• Place of Board of Meetings. “The regular or special meetings of the board of directors or any committee designated by the board shall be held at the principal office of [SCGC] or at any other place * * * that a majority of the board of directors * * * may designate from time to time by resolution.” (Article IV § 1.)

         • Notice of Special Board Meetings. “[W]ritten notice of each special meeting of the board of directors * * * shall be given to each director * * * not less than one (1) day prior to the time fixed for the meeting. Notice of special meetings may be either given personally, personally by telephone, or by sending a copy of the notice through the United States mail or by telegram, telex or telecopy, charges prepaid, to the address of each director appearing on the books of the Corporation. * * * Neither the business to be transacted at, nor the purpose of, any regular or special meeting of the board of directors need be specified in the notice or waiver of notice of such meeting.” (Article IV § 4.)

         • Informal Action by Directors. “[A]ny action required * * * to be taken at any meeting of the board of directors * * * may be taken without a meeting if all members of the board * * * consent to the action in writing, and the written consents are filed with the minutes of proceedings of the board[.]” (Article IV § 9.)

         • Compensation of Officers. “The compensation of * * * employees of [SCGC] may be fixed by the board of directors * * * or by an officer to whom that function has been delegated by the board.” (Article V § 4.)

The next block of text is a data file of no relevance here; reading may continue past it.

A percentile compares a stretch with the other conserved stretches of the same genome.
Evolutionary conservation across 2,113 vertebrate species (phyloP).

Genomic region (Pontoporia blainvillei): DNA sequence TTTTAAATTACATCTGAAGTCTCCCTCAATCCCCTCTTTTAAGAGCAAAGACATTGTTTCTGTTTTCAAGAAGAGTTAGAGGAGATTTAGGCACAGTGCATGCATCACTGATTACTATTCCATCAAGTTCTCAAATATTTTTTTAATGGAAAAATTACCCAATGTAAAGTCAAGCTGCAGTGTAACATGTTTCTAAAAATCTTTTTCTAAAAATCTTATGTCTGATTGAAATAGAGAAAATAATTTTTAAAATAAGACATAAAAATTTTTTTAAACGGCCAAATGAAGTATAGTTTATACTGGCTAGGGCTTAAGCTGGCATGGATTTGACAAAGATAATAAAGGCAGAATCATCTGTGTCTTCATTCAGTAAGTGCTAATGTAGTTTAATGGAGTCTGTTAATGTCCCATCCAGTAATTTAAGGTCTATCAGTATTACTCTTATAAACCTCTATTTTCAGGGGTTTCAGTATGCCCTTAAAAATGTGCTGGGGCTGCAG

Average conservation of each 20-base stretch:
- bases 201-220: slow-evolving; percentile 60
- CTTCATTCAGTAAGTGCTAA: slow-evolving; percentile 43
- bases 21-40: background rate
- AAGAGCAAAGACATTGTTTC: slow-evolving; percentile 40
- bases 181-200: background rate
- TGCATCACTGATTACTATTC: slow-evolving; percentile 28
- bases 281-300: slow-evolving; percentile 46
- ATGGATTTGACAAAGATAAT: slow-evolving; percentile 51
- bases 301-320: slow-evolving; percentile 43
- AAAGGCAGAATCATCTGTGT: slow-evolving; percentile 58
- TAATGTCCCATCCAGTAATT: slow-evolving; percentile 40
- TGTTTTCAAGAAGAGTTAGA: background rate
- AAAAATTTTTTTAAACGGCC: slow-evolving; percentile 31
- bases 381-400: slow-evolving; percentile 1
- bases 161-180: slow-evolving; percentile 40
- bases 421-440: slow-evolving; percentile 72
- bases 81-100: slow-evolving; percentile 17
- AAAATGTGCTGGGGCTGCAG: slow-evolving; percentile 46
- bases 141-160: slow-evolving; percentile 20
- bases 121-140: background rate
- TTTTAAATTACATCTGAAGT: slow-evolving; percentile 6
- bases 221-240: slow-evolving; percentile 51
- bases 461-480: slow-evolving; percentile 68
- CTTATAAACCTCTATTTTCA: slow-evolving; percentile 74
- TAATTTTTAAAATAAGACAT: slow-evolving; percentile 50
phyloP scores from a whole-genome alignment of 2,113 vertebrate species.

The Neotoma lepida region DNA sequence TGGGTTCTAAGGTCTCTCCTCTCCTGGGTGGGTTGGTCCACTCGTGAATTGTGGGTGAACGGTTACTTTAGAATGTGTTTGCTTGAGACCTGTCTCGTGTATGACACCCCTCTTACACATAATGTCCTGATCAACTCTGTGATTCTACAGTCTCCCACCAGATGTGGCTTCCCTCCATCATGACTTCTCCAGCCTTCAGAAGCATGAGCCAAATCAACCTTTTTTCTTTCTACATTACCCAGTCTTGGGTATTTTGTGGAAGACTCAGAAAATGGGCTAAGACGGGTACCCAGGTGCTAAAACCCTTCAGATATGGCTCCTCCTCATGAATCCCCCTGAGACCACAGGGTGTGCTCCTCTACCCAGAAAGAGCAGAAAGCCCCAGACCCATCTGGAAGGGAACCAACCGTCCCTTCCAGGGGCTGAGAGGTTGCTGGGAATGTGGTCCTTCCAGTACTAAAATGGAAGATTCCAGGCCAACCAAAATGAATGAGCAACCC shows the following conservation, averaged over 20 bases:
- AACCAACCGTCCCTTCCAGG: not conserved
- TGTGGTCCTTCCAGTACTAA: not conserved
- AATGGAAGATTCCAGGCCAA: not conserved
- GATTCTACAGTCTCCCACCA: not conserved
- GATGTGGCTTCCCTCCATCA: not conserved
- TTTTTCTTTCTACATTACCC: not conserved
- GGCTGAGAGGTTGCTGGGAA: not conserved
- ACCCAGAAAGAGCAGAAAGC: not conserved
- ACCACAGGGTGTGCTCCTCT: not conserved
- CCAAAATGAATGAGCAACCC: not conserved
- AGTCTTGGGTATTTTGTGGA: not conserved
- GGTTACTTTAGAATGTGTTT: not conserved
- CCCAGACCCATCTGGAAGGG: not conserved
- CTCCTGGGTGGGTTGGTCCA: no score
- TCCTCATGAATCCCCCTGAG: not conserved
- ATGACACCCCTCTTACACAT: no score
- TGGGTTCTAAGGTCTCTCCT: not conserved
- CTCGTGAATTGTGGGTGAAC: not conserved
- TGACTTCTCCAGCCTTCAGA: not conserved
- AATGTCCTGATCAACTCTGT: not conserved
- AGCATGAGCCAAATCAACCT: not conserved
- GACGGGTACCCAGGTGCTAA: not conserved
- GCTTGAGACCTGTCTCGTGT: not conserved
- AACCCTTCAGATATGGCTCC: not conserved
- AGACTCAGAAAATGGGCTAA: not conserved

• President. “The president shall be the chief executive officer of [SCGC] and shall have general supervision of the business of [SCGC].” (Article V § 7.)

         • Delegation of Officers' Duties. “Whenever an officer is absent, or whenever, for any reason, the board of directors may deem it desirable, the board may delegate the powers and duties of an officer to any other officer or officers or to any director or directors.” (Article V § 11.)

         24. The board members and officers of SCGC were familiar with these bylaws.

         D. Development of the Resort at Summerlin

         25. In 1996, SCGC began the development of the Resort at Summerlin, a luxury spa resort and casino in Las Vegas, Nevada.

         26. In 1996, SCGC formed The Resort at Summerlin, Inc. (“RASI”), a wholly-owned subsidiary of SCGC, which was the General Partner of The Resort at Summerlin, L.P. (“RASLP”) (together with RASI, “RAS”), the entity responsible for the construction and management of the Las Vegas resort and casino that would be known as The Resort at Summerlin, and later the Regent Las Vegas (the “Resort”).

         27. Beginning at latest in June 1999 and continuing through at least May 2000, Hans Jecklin was a Director and Chairman of RASI.

         28. Tipton was an officer and Director at RASI from the late 1990s until the fall of 2000.